From the outside, Guatemala’s famous chicken buses are beautiful to behold. In a previous life, each camioneta (“closed van”), as Guatemalans call them, was a North American school bus. Upon retirement from school duties when they reach ten years’ service or fifty thousand miles on the clock these buses are driven south to Guatemala to begin a new life.
At the hands of the passionate and artistic Guatemalans each bus is transformed from a drab and dusty caterpillar into a polished-chrome and colourfully-decorated butterfly. A new chicken bus is born and ready to enter public service, transporting locals and budget-conscious travellers over some of the most demanding roads, dirt-tracks and hair-raising mountain passes that rugged Central America can throw at them.
As individual and delightful to look at as chicken buses might be from the outside, spending any length of time inside one is a different matter altogether. Chicken buses earned their nickname as a result of their use by locals who, often lacking a vehicle of their own, use them to transport livestock. Even if there are no animals on board, the cheapness and convenience of travelling on chicken buses means that they are nearly always crammed to bursting with passengers and cargo.
For backpackers, gap-year travellers and the generally adventurous overseas visitor there are many upsides to travelling Guatemala aboard a chicken bus. Firstly, as mentioned, they are an extremely inexpensive mode of transport. Secondly, they provide an unforgettable experience and an insight into daily life in the country. And thirdly, they tend to get from A to B extremely quickly; competition for fares is fierce and most chicken bus drivers wouldn’t look out of place on a Formula One circuit even when they’re negotiating some of the most hazardous routes.
Inevitably, there are downsides too. Chicken buses generally range from ‘uncomfortable’ to ‘downright uncomfortable’: think minimal legroom, hard seats (if you’re fortunate enough to get a seat), poor suspension/shock absorbers and conditions so cramped by other people, their animals and luggage that you may be pinned in position for your entire journey.
Nevertheless, everyone who visits Guatemala should experience a chicken bus ride at least once and, armed with an adventurous spirit and an open mind it is possible to survive to tell the tale. Here are some useful tips on how to survive the chicken buses in Guatemala.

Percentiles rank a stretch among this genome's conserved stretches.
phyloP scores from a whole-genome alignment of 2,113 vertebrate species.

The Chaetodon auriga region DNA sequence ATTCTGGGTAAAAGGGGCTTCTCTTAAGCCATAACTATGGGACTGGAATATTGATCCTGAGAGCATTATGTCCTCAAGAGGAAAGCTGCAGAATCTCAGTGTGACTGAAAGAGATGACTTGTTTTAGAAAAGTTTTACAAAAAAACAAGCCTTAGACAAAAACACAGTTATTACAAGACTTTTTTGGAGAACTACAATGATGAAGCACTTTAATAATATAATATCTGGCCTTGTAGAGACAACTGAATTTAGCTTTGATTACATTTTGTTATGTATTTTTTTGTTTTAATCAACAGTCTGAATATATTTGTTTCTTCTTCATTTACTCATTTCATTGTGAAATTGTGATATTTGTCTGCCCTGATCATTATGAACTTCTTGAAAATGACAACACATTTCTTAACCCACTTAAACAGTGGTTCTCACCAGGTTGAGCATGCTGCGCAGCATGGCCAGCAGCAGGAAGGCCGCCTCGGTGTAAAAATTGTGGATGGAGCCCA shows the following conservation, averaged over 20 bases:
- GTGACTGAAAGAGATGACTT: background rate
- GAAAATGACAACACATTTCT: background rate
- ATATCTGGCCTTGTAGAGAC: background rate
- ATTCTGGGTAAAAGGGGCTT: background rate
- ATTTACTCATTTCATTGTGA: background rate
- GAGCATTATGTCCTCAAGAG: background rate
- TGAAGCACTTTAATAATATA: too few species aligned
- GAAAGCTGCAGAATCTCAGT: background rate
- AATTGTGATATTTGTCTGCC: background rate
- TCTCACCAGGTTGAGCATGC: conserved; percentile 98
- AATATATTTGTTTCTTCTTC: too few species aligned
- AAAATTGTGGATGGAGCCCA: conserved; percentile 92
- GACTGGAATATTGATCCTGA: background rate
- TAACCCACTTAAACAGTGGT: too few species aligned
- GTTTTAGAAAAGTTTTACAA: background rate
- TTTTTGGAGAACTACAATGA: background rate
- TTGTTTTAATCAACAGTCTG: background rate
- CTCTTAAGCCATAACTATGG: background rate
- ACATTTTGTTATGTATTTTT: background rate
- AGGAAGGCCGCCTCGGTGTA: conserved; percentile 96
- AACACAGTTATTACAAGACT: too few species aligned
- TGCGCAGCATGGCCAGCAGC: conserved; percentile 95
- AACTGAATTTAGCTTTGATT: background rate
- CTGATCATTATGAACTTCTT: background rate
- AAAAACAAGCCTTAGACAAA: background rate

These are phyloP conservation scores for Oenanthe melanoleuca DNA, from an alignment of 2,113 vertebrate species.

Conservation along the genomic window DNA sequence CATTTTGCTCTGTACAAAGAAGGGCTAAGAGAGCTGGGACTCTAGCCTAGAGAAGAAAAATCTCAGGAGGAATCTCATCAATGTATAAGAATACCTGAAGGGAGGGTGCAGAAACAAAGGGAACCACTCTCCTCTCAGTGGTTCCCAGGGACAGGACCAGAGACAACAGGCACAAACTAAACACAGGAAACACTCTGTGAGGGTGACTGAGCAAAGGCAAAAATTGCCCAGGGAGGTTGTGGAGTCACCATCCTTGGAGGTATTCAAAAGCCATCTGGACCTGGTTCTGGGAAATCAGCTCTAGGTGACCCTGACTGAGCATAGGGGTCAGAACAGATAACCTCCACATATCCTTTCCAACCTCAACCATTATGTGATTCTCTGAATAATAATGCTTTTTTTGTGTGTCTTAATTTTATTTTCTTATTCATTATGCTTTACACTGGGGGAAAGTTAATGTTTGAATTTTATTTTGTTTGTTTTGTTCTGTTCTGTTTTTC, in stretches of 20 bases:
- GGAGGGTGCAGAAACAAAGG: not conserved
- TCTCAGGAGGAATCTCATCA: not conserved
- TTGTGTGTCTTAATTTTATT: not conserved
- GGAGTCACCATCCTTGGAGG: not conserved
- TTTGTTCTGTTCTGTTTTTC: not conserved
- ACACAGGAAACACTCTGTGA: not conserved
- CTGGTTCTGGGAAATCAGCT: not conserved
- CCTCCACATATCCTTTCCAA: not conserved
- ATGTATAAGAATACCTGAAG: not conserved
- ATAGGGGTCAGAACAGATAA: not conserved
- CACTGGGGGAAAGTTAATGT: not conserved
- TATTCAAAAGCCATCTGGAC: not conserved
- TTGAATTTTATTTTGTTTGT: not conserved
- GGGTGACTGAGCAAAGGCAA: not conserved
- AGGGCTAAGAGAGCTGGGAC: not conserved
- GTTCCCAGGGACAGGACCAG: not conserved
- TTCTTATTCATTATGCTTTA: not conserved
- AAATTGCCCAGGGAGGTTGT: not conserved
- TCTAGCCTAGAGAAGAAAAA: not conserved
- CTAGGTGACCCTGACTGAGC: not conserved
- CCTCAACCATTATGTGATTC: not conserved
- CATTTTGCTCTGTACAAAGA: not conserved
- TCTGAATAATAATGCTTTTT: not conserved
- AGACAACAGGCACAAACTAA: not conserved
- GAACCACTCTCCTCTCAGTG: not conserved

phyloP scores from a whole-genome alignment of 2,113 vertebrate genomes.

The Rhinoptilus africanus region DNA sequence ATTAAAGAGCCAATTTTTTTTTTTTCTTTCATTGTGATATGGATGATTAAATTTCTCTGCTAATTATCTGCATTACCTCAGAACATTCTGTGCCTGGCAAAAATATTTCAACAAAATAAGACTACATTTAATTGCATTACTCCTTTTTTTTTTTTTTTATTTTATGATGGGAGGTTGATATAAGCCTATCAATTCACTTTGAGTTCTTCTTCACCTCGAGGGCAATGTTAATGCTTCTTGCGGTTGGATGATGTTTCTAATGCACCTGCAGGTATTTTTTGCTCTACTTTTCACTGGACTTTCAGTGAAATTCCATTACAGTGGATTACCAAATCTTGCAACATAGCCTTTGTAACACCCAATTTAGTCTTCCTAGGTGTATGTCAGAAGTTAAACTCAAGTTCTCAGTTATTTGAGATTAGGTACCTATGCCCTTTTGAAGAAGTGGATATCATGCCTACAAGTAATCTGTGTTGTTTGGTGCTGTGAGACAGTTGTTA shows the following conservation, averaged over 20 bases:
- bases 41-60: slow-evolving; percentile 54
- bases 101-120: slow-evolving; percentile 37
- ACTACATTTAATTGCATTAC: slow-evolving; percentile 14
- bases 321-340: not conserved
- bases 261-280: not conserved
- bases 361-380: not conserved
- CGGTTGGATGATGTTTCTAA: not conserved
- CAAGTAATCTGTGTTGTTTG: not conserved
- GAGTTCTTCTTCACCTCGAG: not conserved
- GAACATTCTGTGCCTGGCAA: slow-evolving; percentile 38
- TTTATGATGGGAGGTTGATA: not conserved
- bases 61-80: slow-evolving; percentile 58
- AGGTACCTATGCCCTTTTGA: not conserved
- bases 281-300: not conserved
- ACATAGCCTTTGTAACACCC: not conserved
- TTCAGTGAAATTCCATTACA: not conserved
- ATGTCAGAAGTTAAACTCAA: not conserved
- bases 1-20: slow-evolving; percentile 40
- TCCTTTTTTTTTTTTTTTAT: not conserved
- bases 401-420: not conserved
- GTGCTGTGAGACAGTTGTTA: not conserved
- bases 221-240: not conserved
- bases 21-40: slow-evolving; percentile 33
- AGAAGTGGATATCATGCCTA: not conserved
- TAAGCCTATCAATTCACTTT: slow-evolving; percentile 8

By their very nature it would be impossible for a chicken bus to keep to any sort of timetable. In urban areas you’ll see them frequently, in more rural areas its best to politely enquire when and where the next one is likely to turn up and wait patiently.
Be sure to confirm the destination
When a chicken bus turns up, be sure to check that it stops at your intended destination. Ask either the driver, their assistant (an ayudante) or other passengers. Also ask to be informed when the bus is approaching your stop so that you don’t miss it.
Don’t hesitate to climb aboard
Chicken buses operate on a sit first, pay later basis. If you are carrying a large backpack the ayudante will take this from you and secure it on the roof rack. Chicken buses can normally be boarded from the front and the rear. The rear is a good bet for grabbing spare seats or, at least, more space.
Pay what the locals pay
It would be harsh to state that chicken bus drivers will blatantly rip you off, but they might exploit the opportunity to make a few extra dollars (‘Gringo Tax’!) from an unwary traveller. Find out from a local what they would pay to travel to your destination and ensure that you have the change to be able to give the driver this exact amount. Be polite and confident and you should avoid any potential hassle.
Hold on tight
Depending upon your driver and destination you may be in for a white-knuckle ride. Guatemala’s roads vary in condition and drivers have a tendency to fling buses around tight corners and hairpin bends. Whilst accidents are rare, journeys can occasionally be hair-raising.
Enjoy the experience
Guatemala is an outstandingly beautiful country, and travelling through it on a chicken bus is a unique experience. It might not be entirely comfortable or luxurious but it’s got to be more exciting than sitting behind a desk on a rainy afternoon waiting for five o’clock to slowly tick around…